Hi, we are the Mizrahi lab at Ben-Gurion University of the Negev. The usual questions from people outside the group – or even outside science, like many of our friends – are: What do you folks do the whole day? And why does it keep you busy for so long? Well, one could say, because we are a bunch of nerds that simply love to study microbial ecology. Fair point. One could say, we are crazy people that spend hours indulging in our research and science, most of the time getting lost somewhere on the edge between reality and the search for truth. Fair point. We could also say, we are some very lucky guys, because we get paid for dealing with some fundamental questions, actually having fun with what we do.
So, we are researching microbes, their communities and interaction with their host. If this does not sound like fun to you, let’s watch this from another angle: We could say, we are economists on a different scale. We are observing the societies of different countries, how they works and what shapes them. Pretty much, what you find in your everyday life. You need food and drink – and there are things and people you like and some you dislike. You find things and places that are good for you, that make you feel bad or that you don’t care about. It is the same for the microbes: They are the inhabitants of the societies in gut systems. And they, too, have their life: They need nutrients and some of them they consume and some of them they don’t, they can be in places or meet microbes that support their growth, that hamper their growth or that do not influence them. And also their community is shaped by resources: What is available to them? How big is the demand on a resource, what is the current offer, how strong is the competition and who has whose support? The biggest difference between economists and us is that economists usually simply ask other people what they want to know in order to understand how our society works. We cannot do that. Therefore, we get to play with many cool methods and instruments to find the answers to our questions. Recently, for example, we got our new microscope! And look at these amazing, fascinating, beautiful, and stunning view on microbes!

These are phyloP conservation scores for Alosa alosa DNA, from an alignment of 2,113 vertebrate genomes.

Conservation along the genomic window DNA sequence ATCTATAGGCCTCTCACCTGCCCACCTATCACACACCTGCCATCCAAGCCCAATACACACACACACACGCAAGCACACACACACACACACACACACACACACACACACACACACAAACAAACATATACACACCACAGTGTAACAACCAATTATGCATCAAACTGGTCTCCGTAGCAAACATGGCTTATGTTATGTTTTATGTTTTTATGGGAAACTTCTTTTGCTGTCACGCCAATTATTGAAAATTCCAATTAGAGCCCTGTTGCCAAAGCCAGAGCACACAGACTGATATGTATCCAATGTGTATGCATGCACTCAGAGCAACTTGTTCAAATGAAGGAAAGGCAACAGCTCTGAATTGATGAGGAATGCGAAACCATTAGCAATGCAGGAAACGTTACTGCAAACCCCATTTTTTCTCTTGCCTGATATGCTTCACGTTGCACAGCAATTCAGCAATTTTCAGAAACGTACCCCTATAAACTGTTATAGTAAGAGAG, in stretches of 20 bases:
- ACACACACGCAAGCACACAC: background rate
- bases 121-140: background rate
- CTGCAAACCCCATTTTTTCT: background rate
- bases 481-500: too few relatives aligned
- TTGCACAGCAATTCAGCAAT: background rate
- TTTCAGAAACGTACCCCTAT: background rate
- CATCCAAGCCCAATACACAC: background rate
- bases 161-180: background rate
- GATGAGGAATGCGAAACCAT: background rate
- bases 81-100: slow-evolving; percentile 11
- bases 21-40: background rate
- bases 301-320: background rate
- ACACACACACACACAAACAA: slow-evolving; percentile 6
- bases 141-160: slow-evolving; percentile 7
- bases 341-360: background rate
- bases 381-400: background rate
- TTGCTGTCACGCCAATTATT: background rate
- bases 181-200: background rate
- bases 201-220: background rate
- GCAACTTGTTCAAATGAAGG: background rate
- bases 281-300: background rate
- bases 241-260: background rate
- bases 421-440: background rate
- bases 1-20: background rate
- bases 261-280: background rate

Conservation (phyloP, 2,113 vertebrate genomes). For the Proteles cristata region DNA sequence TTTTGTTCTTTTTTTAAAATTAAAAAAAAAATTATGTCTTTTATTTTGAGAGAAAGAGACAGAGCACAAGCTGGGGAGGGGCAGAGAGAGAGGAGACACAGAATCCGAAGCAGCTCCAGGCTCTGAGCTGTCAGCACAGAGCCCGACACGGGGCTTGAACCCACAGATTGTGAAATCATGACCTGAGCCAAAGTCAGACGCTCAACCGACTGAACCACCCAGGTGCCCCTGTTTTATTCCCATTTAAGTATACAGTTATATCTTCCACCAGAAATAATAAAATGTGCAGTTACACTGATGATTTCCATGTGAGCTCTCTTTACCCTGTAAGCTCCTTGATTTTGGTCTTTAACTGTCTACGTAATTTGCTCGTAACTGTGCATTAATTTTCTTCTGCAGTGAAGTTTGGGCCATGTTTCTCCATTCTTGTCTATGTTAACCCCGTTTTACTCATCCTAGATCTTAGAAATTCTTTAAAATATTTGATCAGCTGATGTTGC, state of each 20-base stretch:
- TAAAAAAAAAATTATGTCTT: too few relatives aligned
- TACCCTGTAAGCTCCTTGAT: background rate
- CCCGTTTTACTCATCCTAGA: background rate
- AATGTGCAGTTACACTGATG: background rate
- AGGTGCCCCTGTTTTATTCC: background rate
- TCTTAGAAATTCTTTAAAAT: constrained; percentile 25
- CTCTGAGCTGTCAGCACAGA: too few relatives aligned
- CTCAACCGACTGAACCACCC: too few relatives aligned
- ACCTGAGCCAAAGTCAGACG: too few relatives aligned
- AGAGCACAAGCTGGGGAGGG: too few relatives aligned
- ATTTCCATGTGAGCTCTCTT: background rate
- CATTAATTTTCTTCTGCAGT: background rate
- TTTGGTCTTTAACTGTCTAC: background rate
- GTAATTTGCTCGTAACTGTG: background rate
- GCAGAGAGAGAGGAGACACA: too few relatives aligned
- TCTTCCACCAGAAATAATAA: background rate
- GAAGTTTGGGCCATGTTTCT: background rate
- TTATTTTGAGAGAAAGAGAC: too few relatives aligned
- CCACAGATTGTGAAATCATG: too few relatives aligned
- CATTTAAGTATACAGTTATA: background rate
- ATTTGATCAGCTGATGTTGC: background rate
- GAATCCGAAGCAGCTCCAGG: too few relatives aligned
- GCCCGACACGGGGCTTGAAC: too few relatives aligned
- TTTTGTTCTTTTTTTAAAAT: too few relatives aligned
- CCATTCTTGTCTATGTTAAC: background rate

What you can see is the microbial community in a cow (top) and in a lion gut (bottom) in brightlight (left) and fluorescence (right) view.
We also look at the microbes individually. This is most often more difficult than you might think. They often don’t like being separated from other microbes or being taken from their natural environment. Who can blame them? Probably, it is the same as somebody taking you from your home and putting you on Mars, telling you: Thrive! Would you?